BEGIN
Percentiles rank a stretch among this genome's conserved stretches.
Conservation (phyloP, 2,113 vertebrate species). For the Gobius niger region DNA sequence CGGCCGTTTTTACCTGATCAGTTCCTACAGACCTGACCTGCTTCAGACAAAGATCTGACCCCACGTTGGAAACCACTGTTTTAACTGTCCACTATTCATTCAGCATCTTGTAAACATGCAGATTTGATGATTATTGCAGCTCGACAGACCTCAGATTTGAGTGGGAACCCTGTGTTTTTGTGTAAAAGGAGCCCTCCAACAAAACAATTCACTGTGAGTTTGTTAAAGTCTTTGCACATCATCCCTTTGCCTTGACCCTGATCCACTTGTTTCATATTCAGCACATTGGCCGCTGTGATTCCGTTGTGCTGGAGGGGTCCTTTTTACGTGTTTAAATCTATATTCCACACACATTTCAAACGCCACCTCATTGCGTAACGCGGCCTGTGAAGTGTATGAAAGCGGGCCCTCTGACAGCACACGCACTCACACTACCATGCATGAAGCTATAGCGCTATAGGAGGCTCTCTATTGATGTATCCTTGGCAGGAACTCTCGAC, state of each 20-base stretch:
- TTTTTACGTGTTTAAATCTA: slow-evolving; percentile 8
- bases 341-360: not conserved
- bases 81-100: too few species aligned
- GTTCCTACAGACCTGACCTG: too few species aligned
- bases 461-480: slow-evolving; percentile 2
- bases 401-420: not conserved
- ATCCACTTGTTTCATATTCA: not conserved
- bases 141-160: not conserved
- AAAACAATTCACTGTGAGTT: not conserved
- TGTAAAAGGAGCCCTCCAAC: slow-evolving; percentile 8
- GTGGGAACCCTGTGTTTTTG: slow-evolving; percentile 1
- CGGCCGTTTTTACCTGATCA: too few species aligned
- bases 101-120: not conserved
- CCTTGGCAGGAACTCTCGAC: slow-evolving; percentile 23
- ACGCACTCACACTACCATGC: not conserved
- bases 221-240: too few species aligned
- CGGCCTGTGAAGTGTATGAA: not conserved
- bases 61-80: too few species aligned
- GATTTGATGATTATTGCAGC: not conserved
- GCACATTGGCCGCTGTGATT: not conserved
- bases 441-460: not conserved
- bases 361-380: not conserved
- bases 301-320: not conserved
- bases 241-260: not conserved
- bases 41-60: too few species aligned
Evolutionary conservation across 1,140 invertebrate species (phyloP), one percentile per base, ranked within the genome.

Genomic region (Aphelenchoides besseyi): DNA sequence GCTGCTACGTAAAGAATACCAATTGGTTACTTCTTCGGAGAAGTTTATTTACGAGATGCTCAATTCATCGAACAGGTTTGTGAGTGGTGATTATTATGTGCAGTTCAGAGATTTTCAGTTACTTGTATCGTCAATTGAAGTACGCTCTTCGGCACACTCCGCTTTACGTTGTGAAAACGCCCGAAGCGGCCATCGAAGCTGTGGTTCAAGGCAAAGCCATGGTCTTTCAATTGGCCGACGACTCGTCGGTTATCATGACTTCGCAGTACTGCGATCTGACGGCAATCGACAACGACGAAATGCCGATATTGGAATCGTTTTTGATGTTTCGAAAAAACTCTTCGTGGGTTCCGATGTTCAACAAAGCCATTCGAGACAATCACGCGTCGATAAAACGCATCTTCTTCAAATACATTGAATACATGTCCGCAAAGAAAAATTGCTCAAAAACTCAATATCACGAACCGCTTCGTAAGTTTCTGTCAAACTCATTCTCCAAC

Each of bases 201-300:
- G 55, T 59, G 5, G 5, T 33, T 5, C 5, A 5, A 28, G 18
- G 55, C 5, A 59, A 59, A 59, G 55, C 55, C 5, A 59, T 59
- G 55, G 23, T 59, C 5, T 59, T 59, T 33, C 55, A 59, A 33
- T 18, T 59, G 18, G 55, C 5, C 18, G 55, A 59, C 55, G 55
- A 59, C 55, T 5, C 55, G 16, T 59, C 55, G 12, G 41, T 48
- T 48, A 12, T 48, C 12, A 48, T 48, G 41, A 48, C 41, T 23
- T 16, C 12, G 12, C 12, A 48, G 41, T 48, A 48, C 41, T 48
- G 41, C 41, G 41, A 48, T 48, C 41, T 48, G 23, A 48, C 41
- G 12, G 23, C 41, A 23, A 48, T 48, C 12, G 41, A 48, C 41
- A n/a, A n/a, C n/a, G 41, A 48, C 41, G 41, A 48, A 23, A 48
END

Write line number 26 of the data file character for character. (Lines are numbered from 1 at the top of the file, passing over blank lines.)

- bases 241-260: not conserved